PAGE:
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Kazakhstan Seeks Support From Singapore As It Develops Digital Trade

By Azamat Batyrov November 29, 2020

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Singapore is acknowledged to be Asia’s top logistics hub for a decade, offering world-class connectivity to the region and beyond.

As Kazakhstan pushes ahead with plans to accelerate the development of digital trade amid an ongoing crisis spurred by the global COVID-19 pandemic, officials in Nur-Sultan are looking to implement best practices from Singapore.

On Friday, officials from Kazakhstan's Ministry of Trade and Integration (MTI) signed a memorandum of understanding on scientific and technological cooperation with the Singapore Cooperation Enterprise (SCE), to develop digital trade and e-commerce in what is Central Asia’s wealthiest country.

The partnership is poised to develop and implement local projects and initiatives in the realm of digital trade and e-commerce using existing Singaporean solutions.

“The role of international cooperation and partnership in the development of e-commerce has always been and remains significant,” said Assel Zhanassova, Kazakhstan’s Vice Minister of Trade and Integration, according to a report issued by the ministry’s official website. 

“We are open to new initiatives in this area and look forward to a productive cooperation with one of our most important partners,” she added. 

The Singapore Cooperation Enterprise (SCE) was founded in 2006 by the Ministry of Trade and Industry and the Ministry of Foreign Affairs of Singapore to lead in public sector collaboration projects with foreign countries interested in Singapore’s development experience. SCE is currently an integrated arm of Enterprise Singapore, the government agency engaged in enterprise development and supporting the growth of the country as a hub for global trading and startups.

Singapore is renowned for being an open economy with prudent monetary and fiscal policies, and a transparent legal framework. At the same time, the small island country is Asia’s top logistics hub, offering world-class connectivity to the region and beyond.

But things have changed extremely and Singapore’s economy turned out to be vulnerable in the face of new challenges tied to the pandemic. 

Now, the country’s government sees digitalization of trade as a strategy to prepare the country for a new future. Last year, Singapore launched a company, Contour, which uses blockchain technology to simplify trade finance. In addition, the government developed a project dubbed “TradeTrust” to simplify and speed up procedures through the exchange of digital trade documentation.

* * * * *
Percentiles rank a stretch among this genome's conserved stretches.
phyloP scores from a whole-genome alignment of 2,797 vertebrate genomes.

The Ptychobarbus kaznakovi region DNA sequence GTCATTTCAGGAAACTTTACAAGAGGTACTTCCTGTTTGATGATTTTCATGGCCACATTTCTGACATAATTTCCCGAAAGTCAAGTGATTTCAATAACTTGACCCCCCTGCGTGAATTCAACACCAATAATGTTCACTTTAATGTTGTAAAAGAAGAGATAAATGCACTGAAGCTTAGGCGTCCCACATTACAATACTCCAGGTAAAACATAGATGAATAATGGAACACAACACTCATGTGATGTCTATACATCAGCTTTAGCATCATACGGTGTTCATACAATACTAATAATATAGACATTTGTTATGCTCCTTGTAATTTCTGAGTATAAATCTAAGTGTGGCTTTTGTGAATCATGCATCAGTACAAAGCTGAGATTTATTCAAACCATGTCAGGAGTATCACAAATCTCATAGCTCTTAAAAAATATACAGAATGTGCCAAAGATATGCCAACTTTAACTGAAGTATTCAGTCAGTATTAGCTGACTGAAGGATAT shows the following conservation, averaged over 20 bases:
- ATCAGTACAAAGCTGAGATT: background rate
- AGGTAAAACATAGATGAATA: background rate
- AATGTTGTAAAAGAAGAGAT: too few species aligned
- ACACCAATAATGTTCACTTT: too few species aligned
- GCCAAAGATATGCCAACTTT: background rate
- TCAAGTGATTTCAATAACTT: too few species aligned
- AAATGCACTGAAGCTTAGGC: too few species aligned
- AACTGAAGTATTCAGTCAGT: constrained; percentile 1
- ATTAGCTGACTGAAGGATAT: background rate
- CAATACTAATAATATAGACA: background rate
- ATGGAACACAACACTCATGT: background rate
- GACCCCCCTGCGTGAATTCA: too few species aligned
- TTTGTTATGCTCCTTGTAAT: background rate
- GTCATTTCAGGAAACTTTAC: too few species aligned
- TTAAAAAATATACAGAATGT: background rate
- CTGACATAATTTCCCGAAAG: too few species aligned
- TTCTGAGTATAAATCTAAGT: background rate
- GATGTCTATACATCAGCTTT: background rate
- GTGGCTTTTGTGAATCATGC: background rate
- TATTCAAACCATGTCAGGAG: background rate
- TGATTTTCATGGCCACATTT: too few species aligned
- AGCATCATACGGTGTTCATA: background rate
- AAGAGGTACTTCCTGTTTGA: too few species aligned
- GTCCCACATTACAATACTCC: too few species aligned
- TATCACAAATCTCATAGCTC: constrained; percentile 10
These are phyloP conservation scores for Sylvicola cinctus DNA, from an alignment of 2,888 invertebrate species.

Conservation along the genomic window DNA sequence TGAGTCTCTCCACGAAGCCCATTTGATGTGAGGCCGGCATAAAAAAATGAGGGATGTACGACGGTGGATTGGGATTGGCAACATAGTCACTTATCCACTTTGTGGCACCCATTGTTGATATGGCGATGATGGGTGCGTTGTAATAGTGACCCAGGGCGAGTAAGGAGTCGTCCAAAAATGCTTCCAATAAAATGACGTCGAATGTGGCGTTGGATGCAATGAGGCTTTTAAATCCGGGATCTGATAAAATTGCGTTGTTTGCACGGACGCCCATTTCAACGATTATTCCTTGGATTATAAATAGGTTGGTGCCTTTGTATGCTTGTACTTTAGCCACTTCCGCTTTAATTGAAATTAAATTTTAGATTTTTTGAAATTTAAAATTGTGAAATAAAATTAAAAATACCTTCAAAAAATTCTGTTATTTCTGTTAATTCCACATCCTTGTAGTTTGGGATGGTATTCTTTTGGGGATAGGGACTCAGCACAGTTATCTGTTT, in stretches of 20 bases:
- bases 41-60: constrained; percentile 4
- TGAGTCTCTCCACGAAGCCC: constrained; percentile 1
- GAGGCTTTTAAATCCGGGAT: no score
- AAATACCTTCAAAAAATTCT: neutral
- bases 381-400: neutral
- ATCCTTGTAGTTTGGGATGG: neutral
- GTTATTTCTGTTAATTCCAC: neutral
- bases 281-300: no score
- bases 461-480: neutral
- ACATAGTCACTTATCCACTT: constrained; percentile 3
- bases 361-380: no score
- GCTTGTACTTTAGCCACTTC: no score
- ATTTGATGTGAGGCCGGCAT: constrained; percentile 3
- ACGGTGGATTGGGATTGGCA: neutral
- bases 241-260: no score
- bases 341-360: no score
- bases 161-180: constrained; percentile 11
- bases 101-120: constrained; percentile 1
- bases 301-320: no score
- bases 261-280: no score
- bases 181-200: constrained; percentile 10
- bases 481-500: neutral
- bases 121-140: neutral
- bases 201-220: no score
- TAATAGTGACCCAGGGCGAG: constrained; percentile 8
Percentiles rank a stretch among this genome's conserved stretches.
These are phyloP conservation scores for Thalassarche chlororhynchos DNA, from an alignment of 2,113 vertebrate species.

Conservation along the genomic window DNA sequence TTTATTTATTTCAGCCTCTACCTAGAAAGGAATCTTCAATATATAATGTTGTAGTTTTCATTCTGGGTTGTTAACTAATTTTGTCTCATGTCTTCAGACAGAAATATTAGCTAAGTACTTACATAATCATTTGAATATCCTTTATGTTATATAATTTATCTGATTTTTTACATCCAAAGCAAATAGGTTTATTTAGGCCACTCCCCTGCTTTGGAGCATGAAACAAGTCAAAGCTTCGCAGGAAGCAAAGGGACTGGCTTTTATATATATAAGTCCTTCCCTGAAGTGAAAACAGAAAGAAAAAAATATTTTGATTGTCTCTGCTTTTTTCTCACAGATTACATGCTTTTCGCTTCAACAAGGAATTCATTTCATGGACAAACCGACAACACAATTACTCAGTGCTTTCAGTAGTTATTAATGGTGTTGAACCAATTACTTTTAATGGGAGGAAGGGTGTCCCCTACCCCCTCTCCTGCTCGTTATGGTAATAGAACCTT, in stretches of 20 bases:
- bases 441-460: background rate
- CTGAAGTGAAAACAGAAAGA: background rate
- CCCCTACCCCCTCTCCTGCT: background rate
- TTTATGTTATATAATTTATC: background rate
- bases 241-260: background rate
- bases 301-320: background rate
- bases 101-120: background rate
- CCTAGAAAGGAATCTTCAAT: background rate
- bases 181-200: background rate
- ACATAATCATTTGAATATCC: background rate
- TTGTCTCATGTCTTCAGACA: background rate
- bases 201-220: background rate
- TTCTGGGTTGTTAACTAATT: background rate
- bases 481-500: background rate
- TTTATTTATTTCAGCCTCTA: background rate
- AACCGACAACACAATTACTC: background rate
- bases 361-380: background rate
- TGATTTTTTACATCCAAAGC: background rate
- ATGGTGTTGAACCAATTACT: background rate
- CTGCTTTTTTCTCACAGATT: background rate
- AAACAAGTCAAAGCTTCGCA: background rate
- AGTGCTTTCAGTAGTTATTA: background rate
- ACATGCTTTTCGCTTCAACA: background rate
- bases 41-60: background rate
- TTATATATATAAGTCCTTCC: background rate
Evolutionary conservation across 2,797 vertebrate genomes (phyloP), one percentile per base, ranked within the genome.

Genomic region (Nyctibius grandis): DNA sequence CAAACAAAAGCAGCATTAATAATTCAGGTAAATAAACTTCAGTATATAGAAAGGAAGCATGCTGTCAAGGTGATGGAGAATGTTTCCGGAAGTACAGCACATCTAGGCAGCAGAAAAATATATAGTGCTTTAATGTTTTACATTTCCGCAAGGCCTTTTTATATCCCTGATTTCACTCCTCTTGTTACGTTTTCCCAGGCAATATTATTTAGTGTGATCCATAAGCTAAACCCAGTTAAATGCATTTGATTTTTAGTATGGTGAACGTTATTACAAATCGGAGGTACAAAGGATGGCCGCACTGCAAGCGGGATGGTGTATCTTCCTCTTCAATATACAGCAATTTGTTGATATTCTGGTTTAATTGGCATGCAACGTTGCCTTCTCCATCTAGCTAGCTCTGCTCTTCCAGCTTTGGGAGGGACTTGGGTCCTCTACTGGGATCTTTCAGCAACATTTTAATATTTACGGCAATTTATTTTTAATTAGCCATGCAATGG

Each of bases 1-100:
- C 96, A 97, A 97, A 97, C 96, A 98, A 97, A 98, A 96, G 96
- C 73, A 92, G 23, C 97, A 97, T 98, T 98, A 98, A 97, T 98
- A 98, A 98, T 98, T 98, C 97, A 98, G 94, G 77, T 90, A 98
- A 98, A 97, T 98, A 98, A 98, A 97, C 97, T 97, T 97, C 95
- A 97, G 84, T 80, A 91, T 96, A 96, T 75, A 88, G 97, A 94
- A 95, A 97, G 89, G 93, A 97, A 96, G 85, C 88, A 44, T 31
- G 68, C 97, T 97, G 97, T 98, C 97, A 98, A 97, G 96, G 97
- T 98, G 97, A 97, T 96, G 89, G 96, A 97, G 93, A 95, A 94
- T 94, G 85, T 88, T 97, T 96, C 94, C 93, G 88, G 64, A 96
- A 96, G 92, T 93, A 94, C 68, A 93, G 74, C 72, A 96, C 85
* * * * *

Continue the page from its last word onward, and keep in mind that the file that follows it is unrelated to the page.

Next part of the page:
The developments in Singapore have attracted the attention of other countries, including Australia, New Zealand, and Chile, that are eager to explore ways to generate their own digital ecosystems, and Kazakhstan is no exception. 

The development of digital trade in Kazakhstan is one of the priority tasks set by the government who adopted the roadmap for the development of e-commerce to cover the period of 2019-2025. Government officials in Kazakhstan are planning to increase the share of e-commerce in total trade up to 15 percent by 2025 as part of the initiative. 

To make this happen, the government will work to improve the infrastructure of e-commerce and develop “electronic export” of Kazakhstani goods. Last year, the country’s trade and integration ministry has selected 50 companies to be awarded Gold Supplier status on the Alibaba.com platform.

“This premium status provides access to a global audience, the possibility of comprehensive promotion within the marketplace. To date, Kazakhstani entrepreneurs have concluded export contracts worth more than $1.7 million, or 700 million tenge, and interest in Kazakhstani goods keeps growing every day,” Kazakhstan’s Minister of Trade and Integration Bakhyt Sultanov said, according to Kapital.kz.

The ministry is now working to bring Kazakhstani companies to international platforms, such as Shopify, Wildberries, Ozon, and Amazon.

As part of the initiative, the law was adopted to develop business environment and regulate trade activities to further simplify e-commerce operations with other countries. In addition, the government has launched various training programs for local entrepreneurs. In early 2019, Kazakhstan national postal operator Kazpost launched four e-commerce centers where over 1,500 entrepreneurs were trained to trade online and create online shops.